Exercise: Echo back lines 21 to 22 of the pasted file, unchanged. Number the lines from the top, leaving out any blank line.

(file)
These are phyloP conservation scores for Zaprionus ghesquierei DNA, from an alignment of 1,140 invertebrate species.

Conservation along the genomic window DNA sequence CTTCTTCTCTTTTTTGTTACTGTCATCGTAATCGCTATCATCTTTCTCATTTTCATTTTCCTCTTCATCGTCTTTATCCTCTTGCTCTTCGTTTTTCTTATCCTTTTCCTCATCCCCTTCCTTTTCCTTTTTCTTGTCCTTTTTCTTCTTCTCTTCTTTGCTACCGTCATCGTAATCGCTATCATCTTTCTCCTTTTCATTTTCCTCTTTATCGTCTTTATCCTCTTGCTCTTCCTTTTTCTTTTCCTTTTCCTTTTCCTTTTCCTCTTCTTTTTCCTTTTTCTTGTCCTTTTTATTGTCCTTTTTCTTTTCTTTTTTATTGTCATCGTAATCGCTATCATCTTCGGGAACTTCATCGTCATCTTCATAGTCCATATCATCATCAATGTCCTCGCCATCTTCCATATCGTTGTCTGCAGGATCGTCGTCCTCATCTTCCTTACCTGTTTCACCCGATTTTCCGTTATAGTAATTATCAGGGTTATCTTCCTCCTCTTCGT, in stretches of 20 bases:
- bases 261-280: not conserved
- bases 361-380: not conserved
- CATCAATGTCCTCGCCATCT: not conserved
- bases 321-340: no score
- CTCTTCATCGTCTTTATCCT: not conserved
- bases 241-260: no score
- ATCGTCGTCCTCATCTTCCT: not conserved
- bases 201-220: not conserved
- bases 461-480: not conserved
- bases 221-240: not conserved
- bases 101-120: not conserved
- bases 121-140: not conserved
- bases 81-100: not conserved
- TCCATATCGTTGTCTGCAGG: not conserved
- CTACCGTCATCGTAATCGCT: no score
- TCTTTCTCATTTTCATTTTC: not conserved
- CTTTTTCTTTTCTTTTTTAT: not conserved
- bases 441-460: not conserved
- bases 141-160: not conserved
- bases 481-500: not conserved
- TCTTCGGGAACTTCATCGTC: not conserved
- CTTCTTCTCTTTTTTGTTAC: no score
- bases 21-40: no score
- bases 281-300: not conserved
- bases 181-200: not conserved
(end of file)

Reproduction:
- bases 141-160: not conserved
- bases 481-500: not conserved